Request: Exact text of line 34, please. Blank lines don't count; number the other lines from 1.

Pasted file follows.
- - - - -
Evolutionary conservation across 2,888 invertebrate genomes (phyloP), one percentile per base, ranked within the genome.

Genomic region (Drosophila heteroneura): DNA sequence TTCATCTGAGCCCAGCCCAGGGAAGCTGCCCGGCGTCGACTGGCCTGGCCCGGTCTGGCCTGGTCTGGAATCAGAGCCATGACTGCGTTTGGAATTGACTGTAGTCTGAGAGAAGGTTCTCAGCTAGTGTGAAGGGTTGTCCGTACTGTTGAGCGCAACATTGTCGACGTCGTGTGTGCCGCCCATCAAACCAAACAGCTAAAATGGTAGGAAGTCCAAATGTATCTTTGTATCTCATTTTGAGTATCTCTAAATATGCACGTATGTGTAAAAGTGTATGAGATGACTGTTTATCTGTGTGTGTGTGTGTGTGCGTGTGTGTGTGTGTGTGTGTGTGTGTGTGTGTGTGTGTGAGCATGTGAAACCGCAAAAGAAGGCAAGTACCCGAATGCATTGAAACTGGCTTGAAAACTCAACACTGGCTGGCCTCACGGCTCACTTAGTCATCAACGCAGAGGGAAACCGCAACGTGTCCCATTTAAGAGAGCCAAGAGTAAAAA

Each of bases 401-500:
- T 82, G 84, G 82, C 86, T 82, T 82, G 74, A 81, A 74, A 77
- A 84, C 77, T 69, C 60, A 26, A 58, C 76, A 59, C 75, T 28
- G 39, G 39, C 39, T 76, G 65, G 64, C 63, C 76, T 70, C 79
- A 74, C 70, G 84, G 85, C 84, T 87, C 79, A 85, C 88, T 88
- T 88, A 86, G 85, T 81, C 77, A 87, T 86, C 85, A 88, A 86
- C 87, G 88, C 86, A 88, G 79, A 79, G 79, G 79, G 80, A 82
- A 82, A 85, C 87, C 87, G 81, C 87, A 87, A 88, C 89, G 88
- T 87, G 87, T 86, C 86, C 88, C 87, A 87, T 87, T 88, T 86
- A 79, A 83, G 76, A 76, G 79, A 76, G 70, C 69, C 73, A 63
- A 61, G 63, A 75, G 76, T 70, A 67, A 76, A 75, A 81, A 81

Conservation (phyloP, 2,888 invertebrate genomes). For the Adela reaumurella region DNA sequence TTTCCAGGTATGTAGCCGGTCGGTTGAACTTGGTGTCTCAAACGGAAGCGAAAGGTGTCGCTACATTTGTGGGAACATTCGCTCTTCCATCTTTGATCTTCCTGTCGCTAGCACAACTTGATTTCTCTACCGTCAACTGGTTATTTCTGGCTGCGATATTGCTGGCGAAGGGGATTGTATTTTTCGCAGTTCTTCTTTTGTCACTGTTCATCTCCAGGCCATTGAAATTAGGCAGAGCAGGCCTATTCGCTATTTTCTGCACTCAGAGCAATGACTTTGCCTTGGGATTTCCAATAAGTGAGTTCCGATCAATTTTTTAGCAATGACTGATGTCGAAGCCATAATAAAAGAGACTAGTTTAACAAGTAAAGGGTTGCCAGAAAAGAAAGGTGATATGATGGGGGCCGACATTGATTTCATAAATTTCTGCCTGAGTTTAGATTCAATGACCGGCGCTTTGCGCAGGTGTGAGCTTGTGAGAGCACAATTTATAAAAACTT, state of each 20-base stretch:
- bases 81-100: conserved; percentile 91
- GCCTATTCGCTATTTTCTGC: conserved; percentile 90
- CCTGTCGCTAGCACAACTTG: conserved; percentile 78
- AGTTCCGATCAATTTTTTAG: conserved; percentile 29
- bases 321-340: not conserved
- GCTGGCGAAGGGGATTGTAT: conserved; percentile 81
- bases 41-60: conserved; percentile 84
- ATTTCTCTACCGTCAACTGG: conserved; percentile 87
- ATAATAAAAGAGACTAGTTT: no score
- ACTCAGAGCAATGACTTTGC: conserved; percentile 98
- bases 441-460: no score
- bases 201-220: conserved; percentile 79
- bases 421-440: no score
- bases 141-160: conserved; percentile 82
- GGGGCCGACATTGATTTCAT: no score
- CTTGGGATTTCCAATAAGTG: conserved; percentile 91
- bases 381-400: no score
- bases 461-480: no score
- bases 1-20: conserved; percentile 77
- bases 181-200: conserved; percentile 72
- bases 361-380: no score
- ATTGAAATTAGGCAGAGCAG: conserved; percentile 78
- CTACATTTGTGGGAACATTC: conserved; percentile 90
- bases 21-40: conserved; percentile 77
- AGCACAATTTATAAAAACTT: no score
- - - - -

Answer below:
- bases 181-200: conserved; percentile 72